Nova's life has been a plethora of experience, almost like something straight out of Hollywood -- where Nova, coincidence or not, was raised. From rebellious and alienated youth in the Hollywood Hills to graduation from University of California at Berkeley during the turbulent 1960s; from starving artist years in New York City to a placid and content writing life in more rustic parts, Nova's rich experience has made him "an artist in full command," as Yardley says.

Raised during the Golden Age of Hollywood, Nova was unfazed by the star-studded environment of his childhood. "Like all kids, I thought that my immediate surroundings were perfectly natural and that the whole world was just like Hollywood," says Nova. "In fact, I think my entire life has been spent correcting this misperception, or at least realizing that there is a difference between the way things appear and the way they really are.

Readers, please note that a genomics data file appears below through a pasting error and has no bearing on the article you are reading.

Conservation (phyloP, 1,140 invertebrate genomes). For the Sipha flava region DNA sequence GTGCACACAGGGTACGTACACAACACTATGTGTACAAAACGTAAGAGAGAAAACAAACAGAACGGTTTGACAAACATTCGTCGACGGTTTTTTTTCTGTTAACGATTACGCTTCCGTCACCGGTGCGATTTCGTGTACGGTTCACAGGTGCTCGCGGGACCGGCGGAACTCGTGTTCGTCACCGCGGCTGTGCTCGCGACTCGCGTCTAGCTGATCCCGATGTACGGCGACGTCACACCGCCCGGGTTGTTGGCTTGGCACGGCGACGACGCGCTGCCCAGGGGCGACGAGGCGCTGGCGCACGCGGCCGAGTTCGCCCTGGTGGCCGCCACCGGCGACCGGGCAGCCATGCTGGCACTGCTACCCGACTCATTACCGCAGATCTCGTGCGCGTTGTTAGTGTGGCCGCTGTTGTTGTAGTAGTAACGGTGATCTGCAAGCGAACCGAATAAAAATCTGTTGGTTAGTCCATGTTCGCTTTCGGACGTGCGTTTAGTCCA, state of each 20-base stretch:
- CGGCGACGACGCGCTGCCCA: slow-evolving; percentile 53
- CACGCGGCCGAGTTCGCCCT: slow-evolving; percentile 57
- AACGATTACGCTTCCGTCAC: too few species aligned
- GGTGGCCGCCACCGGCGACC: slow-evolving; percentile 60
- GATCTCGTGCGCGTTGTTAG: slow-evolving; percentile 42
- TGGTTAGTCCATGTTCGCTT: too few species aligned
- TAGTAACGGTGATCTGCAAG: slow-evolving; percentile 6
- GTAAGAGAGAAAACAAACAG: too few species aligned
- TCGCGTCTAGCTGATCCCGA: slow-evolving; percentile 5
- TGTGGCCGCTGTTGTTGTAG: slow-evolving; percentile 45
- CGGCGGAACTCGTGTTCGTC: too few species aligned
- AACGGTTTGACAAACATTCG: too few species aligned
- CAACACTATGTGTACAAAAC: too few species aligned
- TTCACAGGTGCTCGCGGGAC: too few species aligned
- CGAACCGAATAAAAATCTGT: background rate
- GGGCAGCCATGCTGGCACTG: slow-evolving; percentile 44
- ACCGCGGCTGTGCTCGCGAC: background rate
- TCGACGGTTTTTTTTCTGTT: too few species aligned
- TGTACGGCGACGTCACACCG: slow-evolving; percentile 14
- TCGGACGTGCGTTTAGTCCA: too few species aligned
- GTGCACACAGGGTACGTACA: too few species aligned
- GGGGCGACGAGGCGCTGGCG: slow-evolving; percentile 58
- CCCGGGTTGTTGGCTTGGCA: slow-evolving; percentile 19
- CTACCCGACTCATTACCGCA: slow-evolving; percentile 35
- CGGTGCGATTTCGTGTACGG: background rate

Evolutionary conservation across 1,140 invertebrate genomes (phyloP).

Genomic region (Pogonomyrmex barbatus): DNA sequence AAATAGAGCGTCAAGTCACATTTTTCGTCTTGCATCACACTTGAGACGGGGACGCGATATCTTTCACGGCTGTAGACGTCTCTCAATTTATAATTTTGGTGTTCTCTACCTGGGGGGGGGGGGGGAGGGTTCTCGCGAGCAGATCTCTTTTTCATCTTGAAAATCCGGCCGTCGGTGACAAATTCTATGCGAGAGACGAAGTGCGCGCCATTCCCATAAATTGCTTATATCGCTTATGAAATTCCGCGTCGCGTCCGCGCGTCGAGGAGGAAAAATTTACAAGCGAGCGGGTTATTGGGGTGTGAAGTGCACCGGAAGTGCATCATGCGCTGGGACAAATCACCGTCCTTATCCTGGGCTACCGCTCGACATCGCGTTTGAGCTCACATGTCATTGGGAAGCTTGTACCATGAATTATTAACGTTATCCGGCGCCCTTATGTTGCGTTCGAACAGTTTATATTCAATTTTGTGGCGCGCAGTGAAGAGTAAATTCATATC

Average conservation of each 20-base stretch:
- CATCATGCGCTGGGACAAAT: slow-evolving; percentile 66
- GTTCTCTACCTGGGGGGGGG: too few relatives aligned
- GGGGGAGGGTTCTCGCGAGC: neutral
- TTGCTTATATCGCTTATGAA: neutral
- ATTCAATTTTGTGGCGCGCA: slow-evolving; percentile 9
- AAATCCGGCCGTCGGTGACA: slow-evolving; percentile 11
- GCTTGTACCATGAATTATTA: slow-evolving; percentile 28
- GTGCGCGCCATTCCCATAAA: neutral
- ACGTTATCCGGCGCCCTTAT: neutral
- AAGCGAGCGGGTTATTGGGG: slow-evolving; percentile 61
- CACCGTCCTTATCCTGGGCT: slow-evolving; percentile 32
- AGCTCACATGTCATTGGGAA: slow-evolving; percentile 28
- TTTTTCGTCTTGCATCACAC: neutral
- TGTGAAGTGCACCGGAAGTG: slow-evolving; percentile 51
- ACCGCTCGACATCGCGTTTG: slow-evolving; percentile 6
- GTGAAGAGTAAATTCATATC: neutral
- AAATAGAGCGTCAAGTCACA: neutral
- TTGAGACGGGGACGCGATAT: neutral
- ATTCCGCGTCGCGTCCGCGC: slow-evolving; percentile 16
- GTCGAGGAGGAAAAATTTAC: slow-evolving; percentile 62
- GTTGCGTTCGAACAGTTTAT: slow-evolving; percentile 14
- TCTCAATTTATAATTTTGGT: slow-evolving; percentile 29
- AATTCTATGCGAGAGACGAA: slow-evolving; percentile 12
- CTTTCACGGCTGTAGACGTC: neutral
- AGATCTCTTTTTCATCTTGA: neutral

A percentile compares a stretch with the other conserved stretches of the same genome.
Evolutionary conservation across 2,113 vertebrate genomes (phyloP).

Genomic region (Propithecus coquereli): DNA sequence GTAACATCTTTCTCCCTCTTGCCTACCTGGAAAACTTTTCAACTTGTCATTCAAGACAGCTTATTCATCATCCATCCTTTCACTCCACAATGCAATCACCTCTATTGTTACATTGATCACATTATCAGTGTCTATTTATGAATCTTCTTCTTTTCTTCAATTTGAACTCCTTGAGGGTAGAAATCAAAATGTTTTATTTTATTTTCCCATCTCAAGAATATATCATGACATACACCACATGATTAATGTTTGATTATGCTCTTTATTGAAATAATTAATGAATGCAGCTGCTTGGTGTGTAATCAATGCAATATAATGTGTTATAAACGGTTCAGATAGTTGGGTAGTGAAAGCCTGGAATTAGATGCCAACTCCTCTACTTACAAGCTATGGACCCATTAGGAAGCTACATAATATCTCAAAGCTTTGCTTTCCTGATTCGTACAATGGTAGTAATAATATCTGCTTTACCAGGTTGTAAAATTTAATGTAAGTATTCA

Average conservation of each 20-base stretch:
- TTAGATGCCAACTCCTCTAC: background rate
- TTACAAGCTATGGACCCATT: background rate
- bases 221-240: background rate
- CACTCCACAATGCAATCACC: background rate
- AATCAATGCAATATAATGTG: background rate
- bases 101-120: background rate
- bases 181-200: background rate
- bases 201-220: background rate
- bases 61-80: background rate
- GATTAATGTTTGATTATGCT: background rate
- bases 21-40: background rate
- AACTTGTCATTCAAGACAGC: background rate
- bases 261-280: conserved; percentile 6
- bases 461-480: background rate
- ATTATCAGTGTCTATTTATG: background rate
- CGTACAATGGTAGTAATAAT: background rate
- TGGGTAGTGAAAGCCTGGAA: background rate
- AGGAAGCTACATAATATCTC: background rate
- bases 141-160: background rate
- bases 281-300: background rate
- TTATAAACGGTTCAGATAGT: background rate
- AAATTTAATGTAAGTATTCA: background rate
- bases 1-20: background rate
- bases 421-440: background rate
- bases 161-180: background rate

"I remember playing with Jayne Mansfield's daughter when I was about eight, and racing Steve McQueen on Mulholland when I was 16," recounts Nova. As a teenager, he attended the famed and celebrity saturated Hollywood High. There he, with most of the Mouseketeers as classmates, lived out his share of youthful rebellion.

Nova made up for those minor transgressions by being a diligent student at the University of California at Berkeley, from which he graduated just weeks before the Summer of Love. "When I was there, someone in the state senate stood up and said, 'A course at Berkeley is a course in sex, drugs, and treason.' I have to say he was damn right."

After graduation, Nova moved to New York City and attended Columbia University, where his writing ambitions flourished. There at Columbia, he met Jean Stafford, a profound influence who introduced him to "the writing life." Upon publishing his first book, Turkey Hash in 1975, Nova won the Harper Saxton prize, putting him in the ranks of such esteemed writers as Sylvia Plath and James Baldwin. "I assumed that when it was published, it would change my life," he says, "Of course, not a lot happened. I ended up driving a taxicab in New York."